Home » Rare diseases » Raising the bar in rare disease patient care
Rare diseases

Raising the bar in rare disease patient care

rare diseases dr larissa
rare diseases dr larissa

Dr. Larissa Kerecuk’s enthusiasm for the UK’s first Rare Diseases Centre for Children in Birmingham makes a compelling case for more patient-centred approach to care.

Rather than bemoaning the lack of resources and the over complexity of dealing with rare diseases, Dr. Larissa Kerecuk (who is proud to be the Rare Disease Lead at Birmingham Children’s Hospital) is taking a completely new approach to rare diseases that starts with the patients themselves.

“So many families living with rare diseases feel isolated,” continues Dr. Kerecuk, who is also NIHR CRN (National Institute for Health Research Clinical Research Network) Specialty Lead for Paediatrics for the West Midlands. “Whilst treatment at our hospital is world-class, they rarely meet other families in similar circumstances, have multiple appointments where they have to explain the situation again and again, struggle to get treatments and often research participation is an afterthought. We have a great opportunity to provide a bespoke centre that meets their needs and improves quality of life for patients, whilst saving time and money for the NHS too.

”The result is the development of a pioneering £3.65 million centre that will not only be the first of its kind in the UK, but in the world. Fundraising began back in October 2015 when Birmingham Children’s Hospital Charity launched their Star Appeal, and the centre should be ready to welcome its first patients in December this year.

Pictured: Dr. Larissa Kerecuk playing with a child at the Birmingham Children’s Hospital

75% of all rare diseases affect children, and 9,000 children are already treated at Birmingham Children’s Hospital every year for over 500 rare diseases. The hospital is renowned for excellence within the field of rare diseases and Dr. Kerecuk believes that the new centre will provide improved multi-disciplinary support and pastoral care alongside fresh opportunities for research and international collaboration.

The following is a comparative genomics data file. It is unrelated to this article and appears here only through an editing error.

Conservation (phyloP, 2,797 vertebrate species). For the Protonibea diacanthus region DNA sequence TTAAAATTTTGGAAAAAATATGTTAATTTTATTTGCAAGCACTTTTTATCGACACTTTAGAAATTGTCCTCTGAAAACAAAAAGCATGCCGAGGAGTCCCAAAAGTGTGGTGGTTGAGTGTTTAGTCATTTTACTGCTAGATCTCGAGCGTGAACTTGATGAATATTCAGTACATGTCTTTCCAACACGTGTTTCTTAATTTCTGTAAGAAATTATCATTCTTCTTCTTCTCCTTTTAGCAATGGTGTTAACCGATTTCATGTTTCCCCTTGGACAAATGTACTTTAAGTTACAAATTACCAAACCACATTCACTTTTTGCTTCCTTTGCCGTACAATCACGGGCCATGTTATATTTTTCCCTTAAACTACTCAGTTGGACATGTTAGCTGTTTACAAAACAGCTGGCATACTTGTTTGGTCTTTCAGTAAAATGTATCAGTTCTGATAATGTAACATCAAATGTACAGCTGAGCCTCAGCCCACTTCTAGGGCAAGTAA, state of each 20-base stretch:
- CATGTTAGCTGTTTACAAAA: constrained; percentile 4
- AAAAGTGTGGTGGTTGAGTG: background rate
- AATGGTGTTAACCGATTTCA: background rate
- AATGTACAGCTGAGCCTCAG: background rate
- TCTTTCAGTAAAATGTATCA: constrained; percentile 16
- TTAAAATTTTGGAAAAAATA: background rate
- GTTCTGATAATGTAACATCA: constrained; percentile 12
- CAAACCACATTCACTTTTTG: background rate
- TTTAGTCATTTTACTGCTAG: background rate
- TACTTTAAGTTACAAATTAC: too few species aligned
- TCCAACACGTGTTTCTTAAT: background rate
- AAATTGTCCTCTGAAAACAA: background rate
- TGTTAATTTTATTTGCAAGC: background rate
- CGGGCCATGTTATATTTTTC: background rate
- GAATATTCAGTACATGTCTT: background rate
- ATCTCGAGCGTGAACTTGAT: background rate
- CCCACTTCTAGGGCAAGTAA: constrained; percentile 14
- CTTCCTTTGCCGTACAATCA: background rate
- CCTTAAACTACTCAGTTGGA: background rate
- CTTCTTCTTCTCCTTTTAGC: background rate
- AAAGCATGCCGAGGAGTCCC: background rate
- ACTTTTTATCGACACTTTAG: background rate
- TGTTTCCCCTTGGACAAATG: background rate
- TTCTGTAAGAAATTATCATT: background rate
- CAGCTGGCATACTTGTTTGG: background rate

Patients have been involved in the planning process from the start, helping shape decisions on everything from the facilities they’d like to have to the way they’d like to receive care. As a direct result, the centre will focus on a multi-disciplinary approach, whereby children affected by similar conditions can visit the centre on the same day so they can see specialists from a variety of disciplines, share experiences and be put in touch with the relevant patient groups as well as be recruited to research registries and projects. If needed, there will even be teleconferencing facilities to involve specialists no matter where they are in the world.

For many children with rare disease there are few, if any, treatments so research is essential to advancing care. “At the moment families often don’t even know what research is taking place and if they do it’s often through rushed conversations in a corridor,” explains Dr. Kerecuk. “Through the centre, patients will have access to patient groups and we’ll also develop a dedicated research room. Whilst we may be the medical experts, we need to remember that the patients are the real specialists in terms of how it affects them daily.”

When it opens later this year, the centre will truly set a new standard in patient care and, Dr. Kerecuk hopes, lead the world in advancing care for children and young people with rare diseases.

Next article